And that means that, whatever other New Year’s resolutions we’ve made for 2015, we must be committed to the passionate pursuit of communion with Christ. As Paul continues defining the character of the true Christian and true Christianity in Philippians chapter 3, in verses 12 to 14 he pictures the true Christian as a runner in an Olympic race—ignoring every distraction, straining every muscle, and forsaking all rival pleasures for the sake of crossing that finish line. And in the race of the Christian life, perfect holiness—perfect fellowship and unhindered communion with Christ—is the prize that awaits us at the finish line. He is the goal of everything that we labor and strive for in this life.


And in our text this morning, Paul teaches us how to pursue that goal. So follow along with me as I read Philippians chapter 3, verses 12 to 14: “Not that I have already obtained it or have already become perfect, but I press on so that I may lay hold of that for which also I was laid hold of by Christ Jesus. 13Brethren, I do not regard myself as having laid hold of it yet; but one thing I do: forgetting what lies behind and reaching forward to what lies ahead, 14I press on toward the goal for the prize of the upward call of God in Christ Jesus.”


In this text, Paul provides us with five principles for running the race of the Christian life—five principles by which we must order our lives so that we can run this race of sanctification that is set before us with the intensity, and with the strategy, that it takes to reach the finish line and win the prize. If we are going to display Christ’s worth and magnify His glory in 2015, we need to give attention to the principles modeled for us in this passage.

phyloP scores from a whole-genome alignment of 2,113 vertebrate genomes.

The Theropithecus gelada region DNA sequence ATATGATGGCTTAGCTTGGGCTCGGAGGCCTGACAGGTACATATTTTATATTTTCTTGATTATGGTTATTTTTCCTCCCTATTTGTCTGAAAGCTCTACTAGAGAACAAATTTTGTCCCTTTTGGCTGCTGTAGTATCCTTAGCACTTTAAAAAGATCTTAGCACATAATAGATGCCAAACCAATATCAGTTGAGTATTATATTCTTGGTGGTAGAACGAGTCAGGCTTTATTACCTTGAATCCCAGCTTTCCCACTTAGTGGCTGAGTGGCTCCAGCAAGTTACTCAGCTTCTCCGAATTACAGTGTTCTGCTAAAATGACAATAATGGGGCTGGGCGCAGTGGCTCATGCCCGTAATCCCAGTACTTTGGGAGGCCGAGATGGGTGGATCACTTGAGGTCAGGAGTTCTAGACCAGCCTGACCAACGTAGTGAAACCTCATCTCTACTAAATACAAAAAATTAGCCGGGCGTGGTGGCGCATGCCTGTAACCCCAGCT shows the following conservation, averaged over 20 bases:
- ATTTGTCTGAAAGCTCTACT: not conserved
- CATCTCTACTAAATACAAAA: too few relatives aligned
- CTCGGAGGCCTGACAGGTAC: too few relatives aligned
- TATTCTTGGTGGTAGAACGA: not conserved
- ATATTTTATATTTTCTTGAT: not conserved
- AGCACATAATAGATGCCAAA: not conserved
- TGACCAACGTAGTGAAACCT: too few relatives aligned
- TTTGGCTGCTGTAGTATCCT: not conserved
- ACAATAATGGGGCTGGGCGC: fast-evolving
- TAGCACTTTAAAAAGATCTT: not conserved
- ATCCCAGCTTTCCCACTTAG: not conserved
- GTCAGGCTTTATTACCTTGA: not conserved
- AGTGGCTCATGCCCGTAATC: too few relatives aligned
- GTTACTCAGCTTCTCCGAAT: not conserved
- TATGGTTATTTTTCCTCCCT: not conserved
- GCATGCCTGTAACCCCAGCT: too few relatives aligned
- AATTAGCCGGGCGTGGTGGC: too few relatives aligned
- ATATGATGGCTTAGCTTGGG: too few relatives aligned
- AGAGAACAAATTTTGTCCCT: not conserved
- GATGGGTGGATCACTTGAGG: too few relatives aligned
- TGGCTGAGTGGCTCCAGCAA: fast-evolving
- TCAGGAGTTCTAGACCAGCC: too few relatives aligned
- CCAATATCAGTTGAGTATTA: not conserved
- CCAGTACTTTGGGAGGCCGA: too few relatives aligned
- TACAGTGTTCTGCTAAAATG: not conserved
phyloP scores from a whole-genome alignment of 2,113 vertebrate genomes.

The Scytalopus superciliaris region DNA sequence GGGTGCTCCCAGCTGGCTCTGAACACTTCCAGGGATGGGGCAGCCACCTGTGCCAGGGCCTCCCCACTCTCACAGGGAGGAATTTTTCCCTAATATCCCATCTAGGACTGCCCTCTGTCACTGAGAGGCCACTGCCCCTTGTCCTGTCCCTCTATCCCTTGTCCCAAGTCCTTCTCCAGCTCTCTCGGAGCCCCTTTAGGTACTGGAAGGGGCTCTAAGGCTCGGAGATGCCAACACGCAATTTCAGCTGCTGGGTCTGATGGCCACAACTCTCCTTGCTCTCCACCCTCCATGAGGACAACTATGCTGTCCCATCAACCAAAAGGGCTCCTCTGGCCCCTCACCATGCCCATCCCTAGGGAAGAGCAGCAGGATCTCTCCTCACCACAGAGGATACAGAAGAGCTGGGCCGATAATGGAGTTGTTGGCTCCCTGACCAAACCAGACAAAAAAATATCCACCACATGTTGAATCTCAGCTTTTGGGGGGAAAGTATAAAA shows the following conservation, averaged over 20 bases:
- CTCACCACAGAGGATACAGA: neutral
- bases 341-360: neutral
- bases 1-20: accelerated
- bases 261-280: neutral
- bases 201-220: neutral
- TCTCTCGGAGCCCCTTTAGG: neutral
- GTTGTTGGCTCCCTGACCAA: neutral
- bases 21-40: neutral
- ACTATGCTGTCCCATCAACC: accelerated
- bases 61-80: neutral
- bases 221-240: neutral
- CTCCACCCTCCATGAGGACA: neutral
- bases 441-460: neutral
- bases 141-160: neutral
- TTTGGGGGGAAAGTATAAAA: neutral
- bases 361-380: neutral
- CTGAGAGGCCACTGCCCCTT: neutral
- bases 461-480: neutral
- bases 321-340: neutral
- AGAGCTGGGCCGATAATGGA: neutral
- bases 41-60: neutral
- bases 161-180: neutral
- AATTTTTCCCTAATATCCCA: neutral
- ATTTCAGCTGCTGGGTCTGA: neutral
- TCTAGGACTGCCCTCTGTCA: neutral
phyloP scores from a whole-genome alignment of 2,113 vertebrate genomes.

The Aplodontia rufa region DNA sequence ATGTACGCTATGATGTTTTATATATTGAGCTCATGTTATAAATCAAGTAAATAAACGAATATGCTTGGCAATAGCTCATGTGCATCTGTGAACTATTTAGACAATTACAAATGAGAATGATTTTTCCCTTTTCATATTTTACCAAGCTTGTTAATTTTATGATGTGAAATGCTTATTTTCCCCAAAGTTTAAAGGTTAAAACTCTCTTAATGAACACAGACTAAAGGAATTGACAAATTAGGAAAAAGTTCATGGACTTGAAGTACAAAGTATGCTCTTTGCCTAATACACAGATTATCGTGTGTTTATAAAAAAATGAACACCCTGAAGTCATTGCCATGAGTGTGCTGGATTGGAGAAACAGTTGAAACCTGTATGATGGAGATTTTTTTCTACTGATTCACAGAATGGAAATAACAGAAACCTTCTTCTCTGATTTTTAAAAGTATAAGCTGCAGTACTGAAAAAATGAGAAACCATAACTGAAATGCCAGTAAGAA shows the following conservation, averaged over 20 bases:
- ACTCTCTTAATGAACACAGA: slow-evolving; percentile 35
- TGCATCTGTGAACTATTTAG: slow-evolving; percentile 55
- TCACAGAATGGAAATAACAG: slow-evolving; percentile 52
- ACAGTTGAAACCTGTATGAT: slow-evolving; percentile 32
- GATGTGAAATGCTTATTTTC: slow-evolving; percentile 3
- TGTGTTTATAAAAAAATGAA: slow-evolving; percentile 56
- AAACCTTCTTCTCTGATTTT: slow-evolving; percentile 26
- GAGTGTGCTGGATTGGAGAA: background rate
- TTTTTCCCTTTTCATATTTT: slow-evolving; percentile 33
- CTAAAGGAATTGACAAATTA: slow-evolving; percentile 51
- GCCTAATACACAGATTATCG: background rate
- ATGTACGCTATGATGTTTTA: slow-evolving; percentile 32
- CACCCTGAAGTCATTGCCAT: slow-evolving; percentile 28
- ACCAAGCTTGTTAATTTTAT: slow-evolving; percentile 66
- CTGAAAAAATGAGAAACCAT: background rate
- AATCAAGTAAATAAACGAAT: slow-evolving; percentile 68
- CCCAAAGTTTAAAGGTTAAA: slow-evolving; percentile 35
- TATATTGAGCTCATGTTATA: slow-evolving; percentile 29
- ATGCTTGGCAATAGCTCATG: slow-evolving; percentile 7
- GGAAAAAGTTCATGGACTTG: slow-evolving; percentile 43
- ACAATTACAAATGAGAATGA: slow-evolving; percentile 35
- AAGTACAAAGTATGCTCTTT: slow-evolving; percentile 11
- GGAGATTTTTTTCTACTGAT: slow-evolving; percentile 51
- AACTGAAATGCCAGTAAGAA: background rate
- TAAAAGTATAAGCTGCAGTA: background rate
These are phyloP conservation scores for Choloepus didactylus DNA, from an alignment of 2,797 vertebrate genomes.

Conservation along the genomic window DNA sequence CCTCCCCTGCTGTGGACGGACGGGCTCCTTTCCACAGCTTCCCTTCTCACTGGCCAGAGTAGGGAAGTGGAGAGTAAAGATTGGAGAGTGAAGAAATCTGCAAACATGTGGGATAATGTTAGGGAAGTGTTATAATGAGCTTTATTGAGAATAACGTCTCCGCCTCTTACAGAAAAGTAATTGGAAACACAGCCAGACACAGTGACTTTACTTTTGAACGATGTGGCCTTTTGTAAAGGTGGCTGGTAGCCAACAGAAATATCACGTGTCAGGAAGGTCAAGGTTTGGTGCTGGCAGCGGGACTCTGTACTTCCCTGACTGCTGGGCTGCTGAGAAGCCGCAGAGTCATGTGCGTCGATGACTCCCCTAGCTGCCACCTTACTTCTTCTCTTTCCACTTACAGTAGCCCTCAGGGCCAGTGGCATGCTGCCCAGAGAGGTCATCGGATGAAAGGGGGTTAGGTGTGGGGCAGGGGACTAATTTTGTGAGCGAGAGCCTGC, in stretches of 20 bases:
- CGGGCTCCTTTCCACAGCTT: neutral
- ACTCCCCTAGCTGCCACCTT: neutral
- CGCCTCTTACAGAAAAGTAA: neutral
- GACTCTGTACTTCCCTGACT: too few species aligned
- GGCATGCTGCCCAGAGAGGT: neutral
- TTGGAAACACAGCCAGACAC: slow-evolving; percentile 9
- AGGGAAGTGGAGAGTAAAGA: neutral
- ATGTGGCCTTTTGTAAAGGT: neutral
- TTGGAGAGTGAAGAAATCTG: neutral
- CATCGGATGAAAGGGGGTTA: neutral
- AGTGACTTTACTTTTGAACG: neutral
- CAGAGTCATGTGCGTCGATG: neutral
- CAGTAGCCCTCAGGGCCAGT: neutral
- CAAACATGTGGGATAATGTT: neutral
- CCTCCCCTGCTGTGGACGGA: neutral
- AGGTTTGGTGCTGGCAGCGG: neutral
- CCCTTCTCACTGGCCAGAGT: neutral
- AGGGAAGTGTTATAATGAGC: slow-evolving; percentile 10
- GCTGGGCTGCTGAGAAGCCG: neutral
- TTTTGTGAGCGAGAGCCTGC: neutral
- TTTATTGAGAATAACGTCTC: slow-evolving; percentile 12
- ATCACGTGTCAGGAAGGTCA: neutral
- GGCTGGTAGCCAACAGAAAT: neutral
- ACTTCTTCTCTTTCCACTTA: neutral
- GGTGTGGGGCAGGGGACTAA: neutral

I. A Sober Self-Assessment (vv. 12a, 13a)


And that first principle, number one, is: We must have a sober self-assessment. Look at verse 12: “Not that I have already obtained it or have already become perfect….” You see, Paul is modeling for us a sober self-assessment. He says, “I’m not perfect! I’ve still got a long way to go! I’m still pressing on!”


You say, “Paul, you’re a new creature, 2 Corinthians 5:17. God’s given you a new heart, Ezekiel 36:26; He’s given you a new mind, Romans 12:2. You’ve been united with Christ in His death and resurrection, Romans 6. You’ve been forgiven of your sins, justified before God, you have Christ’s righteousness imputed to you. You’re even indwelt by the Spirit of God!” “Yes, all true. But I’m not perfect. I won’t be perfect until I attain to the resurrection from the dead,” verse 11. Paul had a sober self-assessment.


Now, I can’t imagine that there are too many of you sitting here this morning who need to be told that you have not yet been made perfect. If there’s anyone here who believes they’ve reached sinless perfection and are done with their sanctification, please come see me after the service; I’d love to meet you. No, the spiritual disease that is far more prevalent—but just as deadly—as the deception of perfectionism is the deception of complacency. “Well, I’ve come far enough. I’ve matured just enough. I mean, sure, I struggle. Sure, I could do better. But I’ve made some good progress. I’m OK where I’m at. I can afford to coast a little while.” Now you may not say that outright, but that’s the attitude you’ve taken. You’ve become lax in your spiritual growth, and you’ve grown content in that apathy.


But Paul had no category for that kind of thinking. He even repeats his declaration. He says in verse 12, “Not that I have already obtained it or have already become perfect,” but I press on toward perfection. And then again in verse 13: “Brethren….” And with that great term of personal endearment and familial affection, it’s as if Paul places both hands on their shoulders, looks dead in their eyes, and says, “I really mean this, now: I do not regard myself as having laid hold of it yet.” But I press on. He has absolutely no desire to be misunderstood here. Even though perfection is never achieved in this life, perfection must be pursued in this life.